After our lovely morning on the Mount of Olives, we went over to the Old City and entered through the Zion Gate on Mount Zion.  Near here is the traditional location of the Upper Room where Jesus and the disciples had the Last Supper.  The current building was built by the Crusaders.  We then had a little bit of free time in the Jewish quarter and we found a lovely little cafe for lunch.

Our afternoon touring was primarily in the ruins of the City of David.  Not to be confused with Bethlehem, this City of David is on a hill just to the south of the Temple Mount, where David built his fortress.  Later, his son Solomon built the “Old City” of Jerusalem and the Temple Mount.

There are still teams on site at the City of David, excavating and discovering more about the original City of David.  They have found various artifacts here, including a bell from the robe of a rabbi, a stone used to indicate an animal was pure and good for sacrifice, coins, and jewelry.  We also saw where they found a dog cemetery.  This is from the time of the Persians, as dogs were holy animals in the Persian culture.  One of the largest discoveries that we were able to truly experience was the underground tunnel system.  In order to have fresh water for the city, David had his workers dig a tunnel, starting at 2 different sides of the hill to bring water from the Gihon spring to an open pool, known now as the pool of Siloam. We crawled through the tunnels and went down to where the pool would have been.  From the pool, they built a set of steps leading up to the Temple Mount, in order for the people to be able to use the pool as a ritual bath before heading up to the Temple.  Because they were quite a steep set of steps leading up, they also built a drain underneath them to carry water down without knocking over the people walking up.  During the Roman siege in 70 AD, many Jews hid underneath the steps in the drain.  When the Romans discovered they were there, they blocked off the entrances and lit the tunnel on fire and killed all of the Jews within.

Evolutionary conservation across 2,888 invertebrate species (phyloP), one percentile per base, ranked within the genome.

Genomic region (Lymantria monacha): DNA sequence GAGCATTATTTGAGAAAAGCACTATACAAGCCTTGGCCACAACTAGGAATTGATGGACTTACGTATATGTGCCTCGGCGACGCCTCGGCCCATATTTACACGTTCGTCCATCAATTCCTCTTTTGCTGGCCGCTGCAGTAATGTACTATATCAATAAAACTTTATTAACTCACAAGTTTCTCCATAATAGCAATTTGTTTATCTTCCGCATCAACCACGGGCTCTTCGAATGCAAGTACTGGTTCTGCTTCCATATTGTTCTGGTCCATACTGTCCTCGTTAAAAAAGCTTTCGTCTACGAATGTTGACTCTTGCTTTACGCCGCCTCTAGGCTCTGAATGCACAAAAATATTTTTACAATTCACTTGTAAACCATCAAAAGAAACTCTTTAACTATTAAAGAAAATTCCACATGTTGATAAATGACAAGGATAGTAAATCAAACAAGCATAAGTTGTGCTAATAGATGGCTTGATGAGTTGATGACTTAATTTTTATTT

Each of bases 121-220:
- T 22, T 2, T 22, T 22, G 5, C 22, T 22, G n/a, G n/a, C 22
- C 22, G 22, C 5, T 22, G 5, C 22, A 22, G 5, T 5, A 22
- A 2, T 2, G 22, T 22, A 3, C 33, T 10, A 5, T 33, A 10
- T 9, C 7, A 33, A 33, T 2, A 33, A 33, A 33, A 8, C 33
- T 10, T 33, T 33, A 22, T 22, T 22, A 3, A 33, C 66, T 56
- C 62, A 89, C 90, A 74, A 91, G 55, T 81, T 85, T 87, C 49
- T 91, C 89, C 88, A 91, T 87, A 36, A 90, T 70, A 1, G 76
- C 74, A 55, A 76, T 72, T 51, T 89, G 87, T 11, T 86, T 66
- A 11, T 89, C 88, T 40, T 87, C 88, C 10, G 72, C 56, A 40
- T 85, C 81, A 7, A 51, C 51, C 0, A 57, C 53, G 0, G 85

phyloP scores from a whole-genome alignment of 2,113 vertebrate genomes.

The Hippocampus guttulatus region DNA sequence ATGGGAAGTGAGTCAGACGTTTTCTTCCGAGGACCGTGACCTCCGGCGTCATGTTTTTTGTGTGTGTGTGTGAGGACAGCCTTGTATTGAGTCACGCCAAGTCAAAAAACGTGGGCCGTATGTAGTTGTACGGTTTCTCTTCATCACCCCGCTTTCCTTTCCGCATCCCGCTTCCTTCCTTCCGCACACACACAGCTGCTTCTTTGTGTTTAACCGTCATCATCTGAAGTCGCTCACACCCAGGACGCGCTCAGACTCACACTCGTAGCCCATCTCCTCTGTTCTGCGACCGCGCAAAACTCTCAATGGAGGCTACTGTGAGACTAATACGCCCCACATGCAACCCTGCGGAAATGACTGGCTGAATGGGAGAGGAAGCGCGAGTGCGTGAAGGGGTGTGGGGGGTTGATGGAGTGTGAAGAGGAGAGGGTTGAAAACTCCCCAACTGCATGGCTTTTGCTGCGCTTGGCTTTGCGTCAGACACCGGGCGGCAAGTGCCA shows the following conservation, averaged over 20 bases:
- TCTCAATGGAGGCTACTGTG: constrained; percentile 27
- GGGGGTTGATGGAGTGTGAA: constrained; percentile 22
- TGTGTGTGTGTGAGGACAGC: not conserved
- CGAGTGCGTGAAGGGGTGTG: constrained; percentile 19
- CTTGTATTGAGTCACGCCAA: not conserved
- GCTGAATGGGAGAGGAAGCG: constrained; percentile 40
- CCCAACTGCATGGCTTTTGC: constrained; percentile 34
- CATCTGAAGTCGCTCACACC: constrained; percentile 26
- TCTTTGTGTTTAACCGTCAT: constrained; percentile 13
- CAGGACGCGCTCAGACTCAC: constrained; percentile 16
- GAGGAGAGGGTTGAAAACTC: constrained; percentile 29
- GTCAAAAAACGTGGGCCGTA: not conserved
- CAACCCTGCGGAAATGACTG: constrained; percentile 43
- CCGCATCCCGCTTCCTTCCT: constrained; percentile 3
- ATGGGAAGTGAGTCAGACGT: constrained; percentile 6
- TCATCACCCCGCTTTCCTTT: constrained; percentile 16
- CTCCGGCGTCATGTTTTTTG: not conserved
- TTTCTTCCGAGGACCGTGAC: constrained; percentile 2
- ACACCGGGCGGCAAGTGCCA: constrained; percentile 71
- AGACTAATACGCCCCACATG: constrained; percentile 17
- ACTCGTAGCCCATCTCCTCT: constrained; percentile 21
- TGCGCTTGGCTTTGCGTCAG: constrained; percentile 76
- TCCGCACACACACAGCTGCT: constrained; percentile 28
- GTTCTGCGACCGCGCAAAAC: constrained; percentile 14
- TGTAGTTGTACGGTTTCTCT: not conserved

The Siloam area is mentioned specifically a few times in the Bible: in Nehemiah 3 the wall of the pool was repaired, in John 9, Jesus tells a blind man to wash in the pool, and in in Luke 13, Jesus recalls when a tower under construction in Siloam collapsed.

Our last stop of the day was to the St Peter in Gallicantu, which is built on top of the ruins of a Byzantine church. which was on top of the traditional location of Caiaphas’ house.  This is where Jesus was held in prison.  Additionally, Gallicantu means “cock crowing”, which remembers this as the location where Peter denied Jesus 3 times.  Down underneath the church, we saw the ruins of a house and dungeon, which would have been used to hold prisoners.

And that was the end of the sixth day!  To be continued…

Read about Day 7 here.